MBA Staff Spotlight: Dr Cordelia Roberts

Dr Cordelia Roberts is a Post-doctoral Research Assistant in Marine Microbial Ecology and Biogeochemistry, and previously completed an MRes and PhD at the Marine Biological Association (MBA). As a researcher Cordelia is interested in looking at dead, dying and faecal material in the ocean (similar to leaf litter on land) which form sinking and suspended … Read more

New study reveals link between climate change, oceanic circulation and dinoflagellates

Researchers from the Marine Biological Association (MBA) have led a study to discover why dinoflagellates are declining in northern regions of our ocean. Climate warming poses a significant threat to marine ecosystems worldwide, and scientists have documented considerable changes in plankton in the Northeast Atlantic. Plankton are a diverse collection of tiny organisms found in … Read more

Innovative project aims to safeguard British kelp from potential decline

Kelp forests play a crucial role in marine ecosystems by providing habitat and food for a diverse range of marine species. However, various factors such as climate change, pollution, and overfishing have led to a decline in kelp populations across the world, posing a significant threat to the health of coastal ecosystems. Scientists at the … Read more

Shedding new light on larval evolution of marine invertebrates

In the early stages of their life cycle, many marine invertebrates (animals without backbones) are often free-swimming larvae covered with tiny hair-like structures (cilia). These larvae possess a grouping of sensory cells, known as an apical organ, and some also have a long tuft of cilia, called an apical tuft. Like an antenna, the apical … Read more

Unlocking the Secrets of Whale Shark Feeding Habits at Ningaloo Reef

A team of marine scientists from Australia and the UK embarked on a multi-disciplinary mission to decipher the mysteries of whale shark movement in relation to prey distribution at Ningaloo Reef. Ningaloo Reef, located in Western Australia, is a renowned coastal ‘hotspot’ for the world’s largest shark, the filter-feeding whale shark. Every year, these magnificent … Read more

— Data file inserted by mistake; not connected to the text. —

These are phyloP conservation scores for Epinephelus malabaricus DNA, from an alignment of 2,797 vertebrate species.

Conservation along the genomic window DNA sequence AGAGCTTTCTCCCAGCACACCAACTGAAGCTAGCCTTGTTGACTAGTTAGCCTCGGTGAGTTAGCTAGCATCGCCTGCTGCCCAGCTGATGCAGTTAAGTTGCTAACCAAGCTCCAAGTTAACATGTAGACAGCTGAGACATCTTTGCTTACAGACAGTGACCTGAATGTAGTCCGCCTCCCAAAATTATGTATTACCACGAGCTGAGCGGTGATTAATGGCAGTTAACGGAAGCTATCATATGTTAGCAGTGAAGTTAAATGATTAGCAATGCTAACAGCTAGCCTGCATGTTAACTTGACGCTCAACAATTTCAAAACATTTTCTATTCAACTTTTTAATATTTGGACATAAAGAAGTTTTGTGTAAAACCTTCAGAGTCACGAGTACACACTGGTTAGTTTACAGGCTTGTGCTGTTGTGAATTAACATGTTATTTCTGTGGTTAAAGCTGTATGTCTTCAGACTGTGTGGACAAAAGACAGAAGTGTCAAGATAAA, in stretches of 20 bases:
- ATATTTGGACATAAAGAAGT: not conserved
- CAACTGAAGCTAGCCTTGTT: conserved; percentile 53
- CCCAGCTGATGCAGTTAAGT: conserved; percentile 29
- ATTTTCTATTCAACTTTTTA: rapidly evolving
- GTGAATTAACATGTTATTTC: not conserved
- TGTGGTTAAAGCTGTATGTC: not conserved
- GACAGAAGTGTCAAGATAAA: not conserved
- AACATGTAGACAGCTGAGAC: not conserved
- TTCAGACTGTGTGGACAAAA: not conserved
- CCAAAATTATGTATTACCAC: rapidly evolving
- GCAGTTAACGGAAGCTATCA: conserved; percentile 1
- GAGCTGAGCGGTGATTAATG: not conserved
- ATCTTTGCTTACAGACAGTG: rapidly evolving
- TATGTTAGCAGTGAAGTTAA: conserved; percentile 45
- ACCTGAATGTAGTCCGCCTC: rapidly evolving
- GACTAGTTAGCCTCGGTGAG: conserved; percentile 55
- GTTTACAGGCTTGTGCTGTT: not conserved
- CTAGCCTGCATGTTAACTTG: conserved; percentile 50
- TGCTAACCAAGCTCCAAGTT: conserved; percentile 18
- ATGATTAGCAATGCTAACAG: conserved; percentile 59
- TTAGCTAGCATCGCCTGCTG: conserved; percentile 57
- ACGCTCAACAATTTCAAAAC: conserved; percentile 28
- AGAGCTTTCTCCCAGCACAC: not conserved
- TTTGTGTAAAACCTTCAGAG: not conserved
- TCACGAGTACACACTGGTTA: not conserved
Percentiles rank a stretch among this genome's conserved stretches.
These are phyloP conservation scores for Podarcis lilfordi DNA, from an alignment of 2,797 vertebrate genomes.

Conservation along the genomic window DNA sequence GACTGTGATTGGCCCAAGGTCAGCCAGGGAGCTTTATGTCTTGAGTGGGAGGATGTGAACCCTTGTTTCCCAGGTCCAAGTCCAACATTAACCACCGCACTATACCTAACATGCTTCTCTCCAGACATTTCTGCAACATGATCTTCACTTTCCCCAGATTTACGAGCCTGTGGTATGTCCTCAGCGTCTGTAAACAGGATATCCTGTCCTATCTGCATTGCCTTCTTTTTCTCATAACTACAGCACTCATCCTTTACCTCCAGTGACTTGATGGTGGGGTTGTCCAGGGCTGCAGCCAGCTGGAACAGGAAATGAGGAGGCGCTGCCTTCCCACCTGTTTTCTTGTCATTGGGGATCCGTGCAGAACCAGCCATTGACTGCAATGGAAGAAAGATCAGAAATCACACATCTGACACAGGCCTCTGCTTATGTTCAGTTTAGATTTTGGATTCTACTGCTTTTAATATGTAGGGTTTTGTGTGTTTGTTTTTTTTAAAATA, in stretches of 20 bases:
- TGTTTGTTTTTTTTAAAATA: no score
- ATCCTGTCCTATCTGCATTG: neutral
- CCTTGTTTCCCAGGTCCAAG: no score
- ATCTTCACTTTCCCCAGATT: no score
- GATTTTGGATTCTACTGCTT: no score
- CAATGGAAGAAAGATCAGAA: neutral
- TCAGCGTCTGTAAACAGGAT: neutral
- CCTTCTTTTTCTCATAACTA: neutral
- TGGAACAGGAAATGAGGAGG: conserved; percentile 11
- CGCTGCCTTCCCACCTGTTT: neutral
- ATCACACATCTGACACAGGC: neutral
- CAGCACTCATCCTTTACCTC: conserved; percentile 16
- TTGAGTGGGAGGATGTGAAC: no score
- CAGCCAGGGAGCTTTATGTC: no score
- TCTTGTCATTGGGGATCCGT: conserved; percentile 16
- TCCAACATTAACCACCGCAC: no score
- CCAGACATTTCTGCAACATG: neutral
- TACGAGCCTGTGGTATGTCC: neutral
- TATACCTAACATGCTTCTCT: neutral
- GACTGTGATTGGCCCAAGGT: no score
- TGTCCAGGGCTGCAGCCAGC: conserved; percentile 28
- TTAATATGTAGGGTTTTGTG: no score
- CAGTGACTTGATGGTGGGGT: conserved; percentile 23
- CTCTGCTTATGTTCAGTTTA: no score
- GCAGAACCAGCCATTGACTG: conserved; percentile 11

Small but mighty – study highlights the abundance and importance of the ocean’s tiniest inhabitants

New research sheds light on tiny plankton, which can make up more than 70% of the plankton biomass found in the ocean. Tiny plankton – measuring less than 20µm (or 0.02mm) in diameter – make up the majority of plankton in the ocean and play a critical role in the planet’s health, according to new … Read more

New research on diatoms and carbon dioxide supply

The ocean contains a widespread group of single-celled algae called diatoms which play a significant role in the global carbon cycle.  As microscopic photosynthesising organisms (phytoplankton), diatoms transform light energy from the sun into chemical energy, fixing carbon dioxide and producing oxygen (primary production). Diatoms are responsible for up to 40% of marine primary productivity … Read more

The choreography connecting kelp forests to the beach

The Santa Barbara Channel’s kelp forests and its sandy beaches are intimately connected. Giant kelp, the foundation species of rocky reefs, serves as a major part of the beach food web as fronds of the giant seaweed break away from the forest and are transported to the beach. But the relationship goes deeper. CPR Survey … Read more

Scientists assess global maritime traffic during COVID-19

New research sheds light on previously unreported complexity in maritime traffic during the first year of COVID-19. The study, led by researchers at the Marine Biological Association and the COVID-19 Bio-Logging Initiative, assessed changes to global shipping and fishing activity, revealing in unprecedented detail how the rapid implementation of restrictions and lockdowns affected human mobility … Read more